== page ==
T.V Violence Affects Are Kids

Television is the biggest form of multimedia out there. Its most important role is to report the news and maintain communications between people around the world. Television\'s most influential, yet most serious aspect is its shows for entertainment. Violent children\'s shows like Mighty Morphin Power Rangers and adult shows like NYPD Blue and Homicide almost always fail to show the characters resolve their differences in a non-violent manner, instead they show a more entertaining resolution, where the good guy beats the crap out of the bad guy. In one episode of NYPD Blue three people were murdered in the span of an hour. "Contemporary television creates a seemingly insatiable appetite for amusement of all kinds without regard for social or moral benefits" (Foley, 41).
Findings over the past twenty years by three Surgeon Generals, the Attorney General\'s Task Force on Family Violence, the American Medical Association, the National Institute of Mental Health, the American Psychiatric Association, the American Psychological Association, the American Academy of Pediatrics, and other medical authorities indicate that televised violence is harmful to all of us, but particularly to the mental health of children (Foley, 70-71). In 1989 the results of a five-year study by the American Psychological Association indicated that the average child has witnessed 8,000 murders and 100,000 other acts of violence on television by the time he or she has completed sixth grade. In further studies it was determined that by the time that same child graduates from high school he or she will have spent 22,000 hours watching television, twice as many hours as he or she has spent in school (Lamson 124).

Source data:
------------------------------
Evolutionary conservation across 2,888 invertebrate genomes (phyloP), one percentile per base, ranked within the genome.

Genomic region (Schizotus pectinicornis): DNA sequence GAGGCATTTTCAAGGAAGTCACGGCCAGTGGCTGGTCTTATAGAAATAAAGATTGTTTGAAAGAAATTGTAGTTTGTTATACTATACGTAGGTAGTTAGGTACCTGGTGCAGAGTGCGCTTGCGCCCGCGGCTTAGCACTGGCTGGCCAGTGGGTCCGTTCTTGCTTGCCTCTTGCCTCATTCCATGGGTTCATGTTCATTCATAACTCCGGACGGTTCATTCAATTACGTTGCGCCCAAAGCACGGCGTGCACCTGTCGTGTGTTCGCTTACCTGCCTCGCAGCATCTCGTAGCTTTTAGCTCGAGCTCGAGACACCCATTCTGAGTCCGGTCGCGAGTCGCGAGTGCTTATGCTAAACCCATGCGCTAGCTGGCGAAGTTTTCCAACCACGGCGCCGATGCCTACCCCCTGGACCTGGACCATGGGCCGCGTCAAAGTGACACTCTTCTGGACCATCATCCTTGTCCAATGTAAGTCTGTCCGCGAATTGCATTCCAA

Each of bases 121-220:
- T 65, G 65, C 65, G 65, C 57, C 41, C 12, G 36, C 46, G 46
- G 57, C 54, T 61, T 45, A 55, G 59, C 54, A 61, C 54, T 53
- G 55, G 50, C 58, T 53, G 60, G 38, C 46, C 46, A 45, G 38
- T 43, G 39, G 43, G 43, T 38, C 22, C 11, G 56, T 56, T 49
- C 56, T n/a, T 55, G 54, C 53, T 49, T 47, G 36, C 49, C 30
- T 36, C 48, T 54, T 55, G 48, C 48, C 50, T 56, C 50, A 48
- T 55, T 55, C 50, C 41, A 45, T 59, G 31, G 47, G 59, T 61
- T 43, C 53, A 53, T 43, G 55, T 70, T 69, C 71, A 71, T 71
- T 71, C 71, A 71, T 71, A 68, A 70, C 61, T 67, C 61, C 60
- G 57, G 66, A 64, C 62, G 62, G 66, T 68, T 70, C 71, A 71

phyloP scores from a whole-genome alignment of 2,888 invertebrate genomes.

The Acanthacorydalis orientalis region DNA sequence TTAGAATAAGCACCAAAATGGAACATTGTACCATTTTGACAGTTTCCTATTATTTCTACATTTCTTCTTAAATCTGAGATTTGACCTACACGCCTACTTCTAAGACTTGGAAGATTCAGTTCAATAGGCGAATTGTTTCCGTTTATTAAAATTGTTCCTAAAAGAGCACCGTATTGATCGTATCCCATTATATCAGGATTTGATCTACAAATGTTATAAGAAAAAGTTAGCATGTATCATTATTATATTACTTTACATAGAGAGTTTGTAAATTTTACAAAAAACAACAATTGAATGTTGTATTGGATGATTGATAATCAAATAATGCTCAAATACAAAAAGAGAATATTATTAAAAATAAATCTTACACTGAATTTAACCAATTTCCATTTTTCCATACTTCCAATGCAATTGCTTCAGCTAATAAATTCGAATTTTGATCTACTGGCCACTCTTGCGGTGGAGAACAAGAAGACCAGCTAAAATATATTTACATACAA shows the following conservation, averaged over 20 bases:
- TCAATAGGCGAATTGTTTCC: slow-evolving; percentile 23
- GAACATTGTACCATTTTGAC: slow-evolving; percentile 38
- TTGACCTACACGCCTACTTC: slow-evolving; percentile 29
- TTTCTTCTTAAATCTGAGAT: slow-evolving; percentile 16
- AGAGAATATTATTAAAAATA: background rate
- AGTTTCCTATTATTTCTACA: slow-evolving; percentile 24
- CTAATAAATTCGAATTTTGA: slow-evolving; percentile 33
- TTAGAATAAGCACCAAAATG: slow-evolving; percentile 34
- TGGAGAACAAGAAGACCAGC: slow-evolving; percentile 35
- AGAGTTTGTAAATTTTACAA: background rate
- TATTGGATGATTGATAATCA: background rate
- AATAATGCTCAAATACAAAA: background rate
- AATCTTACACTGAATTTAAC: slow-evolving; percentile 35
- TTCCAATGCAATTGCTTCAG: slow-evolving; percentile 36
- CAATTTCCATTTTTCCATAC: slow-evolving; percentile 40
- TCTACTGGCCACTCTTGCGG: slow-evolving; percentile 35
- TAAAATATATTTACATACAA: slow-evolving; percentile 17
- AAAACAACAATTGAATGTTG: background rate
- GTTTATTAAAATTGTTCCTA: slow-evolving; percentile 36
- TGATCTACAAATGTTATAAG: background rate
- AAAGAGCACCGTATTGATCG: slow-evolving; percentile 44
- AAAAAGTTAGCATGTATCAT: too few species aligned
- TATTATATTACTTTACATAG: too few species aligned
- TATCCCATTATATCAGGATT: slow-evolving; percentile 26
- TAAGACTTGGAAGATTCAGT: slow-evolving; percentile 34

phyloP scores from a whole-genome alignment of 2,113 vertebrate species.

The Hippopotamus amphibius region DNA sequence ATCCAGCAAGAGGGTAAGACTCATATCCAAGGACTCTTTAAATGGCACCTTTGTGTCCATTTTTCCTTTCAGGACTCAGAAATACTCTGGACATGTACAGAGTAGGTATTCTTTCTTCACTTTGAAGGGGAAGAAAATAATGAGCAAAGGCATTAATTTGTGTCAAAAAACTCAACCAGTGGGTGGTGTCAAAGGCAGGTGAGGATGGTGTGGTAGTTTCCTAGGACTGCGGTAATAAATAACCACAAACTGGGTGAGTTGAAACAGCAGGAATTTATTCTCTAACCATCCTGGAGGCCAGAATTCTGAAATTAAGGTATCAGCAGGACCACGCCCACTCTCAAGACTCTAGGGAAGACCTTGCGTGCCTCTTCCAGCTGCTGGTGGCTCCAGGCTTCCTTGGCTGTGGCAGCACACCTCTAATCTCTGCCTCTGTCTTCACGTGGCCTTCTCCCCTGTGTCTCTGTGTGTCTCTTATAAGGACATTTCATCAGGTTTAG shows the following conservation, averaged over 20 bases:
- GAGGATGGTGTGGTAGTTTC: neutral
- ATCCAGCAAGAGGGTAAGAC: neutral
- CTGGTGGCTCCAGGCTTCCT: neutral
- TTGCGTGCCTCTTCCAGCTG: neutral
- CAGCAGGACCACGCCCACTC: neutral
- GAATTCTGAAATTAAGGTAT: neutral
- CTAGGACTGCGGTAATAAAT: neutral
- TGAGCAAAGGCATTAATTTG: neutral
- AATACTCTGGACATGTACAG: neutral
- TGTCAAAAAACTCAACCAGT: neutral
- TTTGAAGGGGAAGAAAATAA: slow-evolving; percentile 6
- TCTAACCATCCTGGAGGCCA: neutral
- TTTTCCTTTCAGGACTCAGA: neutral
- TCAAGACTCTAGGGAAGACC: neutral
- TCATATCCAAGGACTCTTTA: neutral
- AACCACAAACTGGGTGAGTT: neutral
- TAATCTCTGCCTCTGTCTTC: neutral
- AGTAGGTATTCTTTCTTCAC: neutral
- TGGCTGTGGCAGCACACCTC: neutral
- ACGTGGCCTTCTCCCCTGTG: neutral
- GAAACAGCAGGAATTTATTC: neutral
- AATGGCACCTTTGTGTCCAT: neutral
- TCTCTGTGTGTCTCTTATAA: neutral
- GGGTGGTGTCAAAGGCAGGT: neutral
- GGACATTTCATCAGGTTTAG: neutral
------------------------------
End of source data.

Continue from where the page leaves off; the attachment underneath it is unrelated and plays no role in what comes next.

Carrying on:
In a study by the Centers for Disease Control, published by the JAMA (Journal of the American Medical Association), it was shown that homicide rates had doubled between the introduction of television in the 1950\'s and the end of the study in 1994. In that same study other possible causes for the vast increases in violence were studied, "the \'baby boom\' effect, trends in urbanization, economic trends, trends in alcohol abuse, the role of capital punishment, civil unrest, the availability of guns, and exposure to television"(Lamson 32). Each of these purported causes was tested in a variety of ways to see whether it could be eliminated as a credible contributor to doubling the crime rate in the United States, and one by each of them was invalidated, except for television. “Children average four hours of television per day, and in the inner city that increases to as much as eleven hours a day, with an average of eight to twelve violent incidents per hour. It is also interesting to note that violence occurs some fifty-five times more often on television than it does in the real world” (Lamson 156).
FBI and census data shows the homicide arrest rate for seventeen-year-olds more than doubled between 1985 and 1991, and the rates for fifteen-and sixteen-year-olds increased even faster. Movies also add their fair share to the problem of violence in society. "Researchers have established that copycat events are not an anomaly. Statistically speaking, they are rare, but predictable, occurrences.
Television shows, novels, but especially movies-all can trigger copycat violence" (Lamson 72). As recently as November of 1995, New York City officials believed that the burning of a tollbooth clerk was a result of copycat violence, resulting from a similar scene in the movie Money Train. In 1994, Nathan Martinez shot and killed his stepmother and half sister after watching the movie Natural Born Killers at least six times. "Later, Martinez, who had shaved his head and wore granny sun glasses like Natural Born Killer\'s main character Mickey Knox, reportedly told a friend, "It\'s nothing like the movies"(Purtell A1). In a 1993 film, The Program, there was a scene showing college football players lying in the center of a highway in an attempt to show their courage and dedication to their sport. This movie was later blamed for inspiring real-life imitators; (one of whom died).
In numerous experiments based at pre-schools, researchers have observed children playing before and after seeing violent movies and television shows. "Following the violent program the children\'s play is invariably more aggressive. They are much more likely to hit, punch, kick, and grab to get their way.